Susan Tixier is a 59-year-old grandmother who lives in a trailer in Escalante, Utah, pretending to manage the Great Old Broads for Wilderness, “unmanageable by any earthly force though they are.” She sits on the boards of several other environmental groups in the West.

Monday, 22 Jan 2001


But yield who will to their separation,
My object in living is to unite
My avocation and my vocation
As my two eyes make one in sight.
Only where love and need are one,
And the work is play for mortal stakes,
Is the deed ever really done
For Heaven and the future’s sakes.

— Robert Frost, “Two Tramps in Mud Time”
found in Deep Play, by Diane Ackerman

“Going to work,” for me, is raising myself up on my elbows to watch the sun’s rays hit 50-mile Mountain, the Kaiparowits Plateau, the heart of the Grand Staircase-Escalante National Monument. This time of year with the snow clinging to it, the long, straight-east-facing cliff reflects pink gold; during the summer, when the Earth has shifted some on her axis, the plateau looks butter yellow at first light, uninterrupted as it peeks over the eastern horizon. Yawn. Coffee. Outside for a minute. Bow to the four directions. Welcome the day. And hit the desk at the other end of the trailer.

Me, hiking with another Great Old Broad, Fred Goodsell, in a redrock canyon near Moab in southern Utah.

Photo: Ray Bloxham.

Today’s business begins with the all-important staff call with Mary and Erin. Each of us works at home, or wherever she wants. It saves money (no overhead) and wear n’ tear on the staff, but it does mean we have many email and telephone conferences. Today we have to confirm final arrangements for Steve Allen’s series of slide shows in California and set arrangements for his shows in New Mexico, all coming up in February. Steve, a member of the Broads’ Board of Directors, is a pioneer in the art of canyoneering and has spent the last 30 years covering more vertical miles than most of us will walk horizontally! He’s seen, and photographed, the inside of canyons no one else has. He said, “I’m yours. I’ll do the shows on behalf of the Broads. All you have to do is make the arrangements.” Yeah, right!

So, between 11 and 20 Feb., Steve’s scheduled to have nine shows in the Bay area — at Patagonia, in Mendocino, at Golden Gate Park, Lodi, Stockton, and the Sierra Club, plus a couple of fund-raisers. Invitations are going out this week. Cards to members are already in the mail. Press packets have to go out. We have to make some posters to send to volunteers (God bless ’em!). Who’s going to oversee that?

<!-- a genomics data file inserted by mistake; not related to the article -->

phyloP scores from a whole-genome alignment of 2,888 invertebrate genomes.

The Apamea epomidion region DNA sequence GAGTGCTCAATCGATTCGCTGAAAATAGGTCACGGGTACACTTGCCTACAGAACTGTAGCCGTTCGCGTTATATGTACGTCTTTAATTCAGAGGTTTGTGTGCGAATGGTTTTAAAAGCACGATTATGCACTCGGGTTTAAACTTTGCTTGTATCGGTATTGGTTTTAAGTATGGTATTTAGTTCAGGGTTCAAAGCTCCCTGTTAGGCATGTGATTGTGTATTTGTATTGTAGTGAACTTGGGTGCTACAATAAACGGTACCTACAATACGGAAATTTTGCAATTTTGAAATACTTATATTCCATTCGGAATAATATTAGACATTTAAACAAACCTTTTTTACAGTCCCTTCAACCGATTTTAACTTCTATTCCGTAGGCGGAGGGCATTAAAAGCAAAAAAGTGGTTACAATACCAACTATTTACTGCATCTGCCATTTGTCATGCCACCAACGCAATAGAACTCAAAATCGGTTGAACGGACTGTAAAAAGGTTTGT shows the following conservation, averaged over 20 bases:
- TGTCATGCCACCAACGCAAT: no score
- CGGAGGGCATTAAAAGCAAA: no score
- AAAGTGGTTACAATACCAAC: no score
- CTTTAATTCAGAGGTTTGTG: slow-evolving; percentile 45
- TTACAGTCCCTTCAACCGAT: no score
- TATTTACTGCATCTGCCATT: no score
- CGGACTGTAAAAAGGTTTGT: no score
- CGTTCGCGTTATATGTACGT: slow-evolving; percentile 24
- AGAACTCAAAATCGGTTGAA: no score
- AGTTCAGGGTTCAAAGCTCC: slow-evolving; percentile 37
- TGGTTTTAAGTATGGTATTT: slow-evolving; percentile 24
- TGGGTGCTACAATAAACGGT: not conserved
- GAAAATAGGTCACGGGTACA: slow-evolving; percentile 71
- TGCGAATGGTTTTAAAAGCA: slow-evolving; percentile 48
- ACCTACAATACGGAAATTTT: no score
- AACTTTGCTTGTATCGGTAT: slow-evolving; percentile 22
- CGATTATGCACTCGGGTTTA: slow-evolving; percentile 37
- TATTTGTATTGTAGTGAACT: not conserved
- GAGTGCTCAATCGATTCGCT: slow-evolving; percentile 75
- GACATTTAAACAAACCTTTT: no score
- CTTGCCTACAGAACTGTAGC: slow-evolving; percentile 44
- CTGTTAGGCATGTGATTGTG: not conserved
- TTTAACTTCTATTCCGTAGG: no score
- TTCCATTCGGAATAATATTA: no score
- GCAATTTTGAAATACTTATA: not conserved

At the end of February, Steve’s doing shows in New Mexico. We have the dates and the places; who’s going to get the list of names, print the cards, send the invitations? Yargh! So much to do yet.

Second item. Newsletter. Broadsides is scheduled to go out mid-February. Erin, did you get my piece: “Gale Norton — Great Old Broad for Wilderness NOT”? Do we have the pictures we took of the Broadwalk across Nevada in September?

Great Old Broads’ Broom Brigade meets the Shovel Brigade in Jarbidge, Nev.

Photo: Great Old Broads.

Have you covered the Jeep Safari over Easter weekend? We need as many Broads as we can get, dressed in black, to place black crosses in the lands that the hundreds of ATVs rip up during that foul week. Apparently, the event can’t be stopped or even much controlled, so all we can do is mourn. Do we have those pictures from last year’s event, those pathetic pictures showing the Broads trying to “sweep up” after these guys?

Do you have the information about the Broadwalk in D.C. in April? Again, I’d like an all-points bulletin to go out to all our Broads across the country. Three days “hiking the hill” to visit with our congressional delegation and to visit (do you think she’d let us in the building?!) Gale Norton, U.S. Secretary of the Interior, 25-27 Apr.

How ’bout the Camping in Cowpoop in early May? I think we have some pictures of the mess we found when we went out this fall. After all the snow in the Grand Staircase-Escalante National Monument and no cows, maybe some of those little springs have recovered. This is a hard sell — how do we get Broads to want to go out and camp in a smelly, messy, public lands wonderland for cows, take pictures, and then write about it?! I’ll have to write something to tell the readers just how much fun we had.

Thanks you all. I’ve gotta go raise some money! I’ll talk with you in a few days.

Lunchtime. I take a long run down a snowy dirt road on “the desert” between 50-Mile and Escalante canyons to put my thoughts in order about what the Broads are and what we do so I can convince a foundation or two about our fund-worthiness. (This is work, don’t you know!)

Just tell it like it is: The Broads honor these public lands because they are (mostly) wild and free from human impact. The Broads believe this country should stay that way — without ATVs, without cows, without any use that will impact the natural course of the land’s slow evolution. As I stand, huffing my old lungs full of cold, really fresh (and desperately needed) air, I listen to the snow sloughing off the trees, watch the ravens play; I can almost feel the grasses, the cacti, the P-J drinking up the snow-melt, under the crust, now sequined with fish-scale crystals from the warm sun and cold wind. Damn! This is. Simply is. Natural. All this takes place naturally and should not be interfered with by me or anyone else. How can I convince those dear people in their offices, bent over their paperwork, that this precious heritage is as irreplaceable as any part of America, what little there is left of these wild lands, and that the Broads can help save it?! Hmmm.